Review by Ian Keogh
Stan Lee was very protective of the Silver Surfer, despite the character being entirely Jack Kirby’s creation, but by 1990 had finally conceded that he wouldn’t ever have the time for another series, and this is his final bow.
Lee’s starting point is Voyager 2, the 1977 satellite launched into space carrying examples of Earth science and culture in the hope that it would be intercepted by another civilisation. It is, by a race calling themselves the Enslavers, who immediately make tracks for Earth and capture all superheroes. Their leader Mrrungo-Mu then proves how tough he is by physically beating them all simultaneously. He picks up the Hulk in one arm and Sub-Mariner in the other, absorbs their strength, then throws them to the ground unconscious, and if you find that level of logic troublesome, you’re going to have problems with the remainder of The Enslavers. More imaginative is a woman able to appear to any man as the one they love most, and while the Surfer dallies with her, Mrrungo-Mu invades Earth. He’s only been slowed down by falling for the Surfer’s former beloved Shalla Bal.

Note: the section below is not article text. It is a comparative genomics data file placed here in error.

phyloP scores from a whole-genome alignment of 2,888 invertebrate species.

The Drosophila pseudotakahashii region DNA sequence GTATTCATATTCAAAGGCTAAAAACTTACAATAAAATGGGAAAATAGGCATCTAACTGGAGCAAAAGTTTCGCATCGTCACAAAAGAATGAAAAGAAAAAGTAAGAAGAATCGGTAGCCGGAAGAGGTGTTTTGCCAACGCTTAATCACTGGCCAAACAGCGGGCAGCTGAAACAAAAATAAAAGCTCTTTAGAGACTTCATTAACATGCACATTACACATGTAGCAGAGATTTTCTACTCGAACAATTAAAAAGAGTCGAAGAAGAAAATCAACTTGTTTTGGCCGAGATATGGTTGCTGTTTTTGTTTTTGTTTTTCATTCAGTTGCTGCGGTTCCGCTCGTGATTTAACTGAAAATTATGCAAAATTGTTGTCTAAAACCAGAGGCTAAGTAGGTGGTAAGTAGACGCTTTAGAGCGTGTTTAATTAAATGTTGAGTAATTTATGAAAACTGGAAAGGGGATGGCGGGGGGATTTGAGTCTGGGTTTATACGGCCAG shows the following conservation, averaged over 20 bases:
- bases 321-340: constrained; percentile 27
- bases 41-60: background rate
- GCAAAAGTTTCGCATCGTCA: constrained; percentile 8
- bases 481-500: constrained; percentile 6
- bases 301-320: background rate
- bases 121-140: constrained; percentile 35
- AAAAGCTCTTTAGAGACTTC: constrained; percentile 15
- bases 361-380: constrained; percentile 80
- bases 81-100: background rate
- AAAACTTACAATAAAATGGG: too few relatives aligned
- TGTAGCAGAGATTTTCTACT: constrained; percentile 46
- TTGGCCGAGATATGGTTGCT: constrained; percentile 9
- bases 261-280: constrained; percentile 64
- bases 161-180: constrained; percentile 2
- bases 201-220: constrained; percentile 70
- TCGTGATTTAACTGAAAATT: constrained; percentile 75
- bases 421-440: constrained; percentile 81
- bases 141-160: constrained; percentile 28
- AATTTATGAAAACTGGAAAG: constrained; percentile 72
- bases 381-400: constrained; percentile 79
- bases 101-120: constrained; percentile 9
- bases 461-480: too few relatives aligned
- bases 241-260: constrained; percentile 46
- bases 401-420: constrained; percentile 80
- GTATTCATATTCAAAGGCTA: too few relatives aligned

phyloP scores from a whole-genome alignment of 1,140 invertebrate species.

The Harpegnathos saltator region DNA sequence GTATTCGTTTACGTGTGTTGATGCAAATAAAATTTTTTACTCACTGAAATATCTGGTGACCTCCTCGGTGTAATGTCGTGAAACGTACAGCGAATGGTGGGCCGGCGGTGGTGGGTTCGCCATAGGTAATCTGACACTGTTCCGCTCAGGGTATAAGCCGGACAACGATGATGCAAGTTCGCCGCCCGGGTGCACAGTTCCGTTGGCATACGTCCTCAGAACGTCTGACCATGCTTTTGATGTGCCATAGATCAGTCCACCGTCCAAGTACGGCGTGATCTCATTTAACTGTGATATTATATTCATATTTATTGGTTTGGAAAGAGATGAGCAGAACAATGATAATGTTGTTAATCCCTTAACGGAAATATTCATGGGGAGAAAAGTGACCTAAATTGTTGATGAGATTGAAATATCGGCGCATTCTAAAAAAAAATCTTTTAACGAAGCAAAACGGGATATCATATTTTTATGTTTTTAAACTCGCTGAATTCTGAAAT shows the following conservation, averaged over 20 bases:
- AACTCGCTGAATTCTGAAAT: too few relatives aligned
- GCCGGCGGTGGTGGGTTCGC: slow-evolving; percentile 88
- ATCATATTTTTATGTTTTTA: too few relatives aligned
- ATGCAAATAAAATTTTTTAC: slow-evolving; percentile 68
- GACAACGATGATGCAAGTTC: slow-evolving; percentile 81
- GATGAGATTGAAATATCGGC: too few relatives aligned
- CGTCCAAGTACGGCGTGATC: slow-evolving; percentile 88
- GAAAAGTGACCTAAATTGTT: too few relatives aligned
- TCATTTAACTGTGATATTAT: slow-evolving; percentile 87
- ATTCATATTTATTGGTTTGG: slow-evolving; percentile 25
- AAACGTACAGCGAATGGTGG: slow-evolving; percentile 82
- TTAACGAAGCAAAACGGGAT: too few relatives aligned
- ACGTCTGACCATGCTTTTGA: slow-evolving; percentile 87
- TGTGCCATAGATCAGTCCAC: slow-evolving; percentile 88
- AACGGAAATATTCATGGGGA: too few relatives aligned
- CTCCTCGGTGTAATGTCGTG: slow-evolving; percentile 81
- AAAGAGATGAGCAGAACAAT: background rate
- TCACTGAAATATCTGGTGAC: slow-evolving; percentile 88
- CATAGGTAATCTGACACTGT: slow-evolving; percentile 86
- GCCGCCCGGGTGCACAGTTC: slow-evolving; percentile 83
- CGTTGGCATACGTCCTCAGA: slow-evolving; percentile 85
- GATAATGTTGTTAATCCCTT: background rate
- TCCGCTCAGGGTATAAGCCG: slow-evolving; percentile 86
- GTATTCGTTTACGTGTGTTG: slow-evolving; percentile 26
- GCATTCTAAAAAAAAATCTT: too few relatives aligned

Keith Pollard might not seem the ideal collaborator to supply the space-faring grandeur of the Silver Surfer, but this could be a career highlight. His superheroics and designs owe a debt to Kirby, but he’s not just copying, he’s using Kirby’s style as a basis for his own creations, and his pages of ordinary civilian life have a naturalism to them not always apparent in his earlier work.
Unfortunately, while Lee intends this light hearted story to contrast his previous version of the Silver Surfer as a tormented soul, his mojo has deserted him, and the result is incredible for all the wrong reasons. It’s a deliberate valedictory tale, so he creates one final statement with a happy ending. If only it had been better. If you’d prefer, The Enslavers can now be found combined with Parable.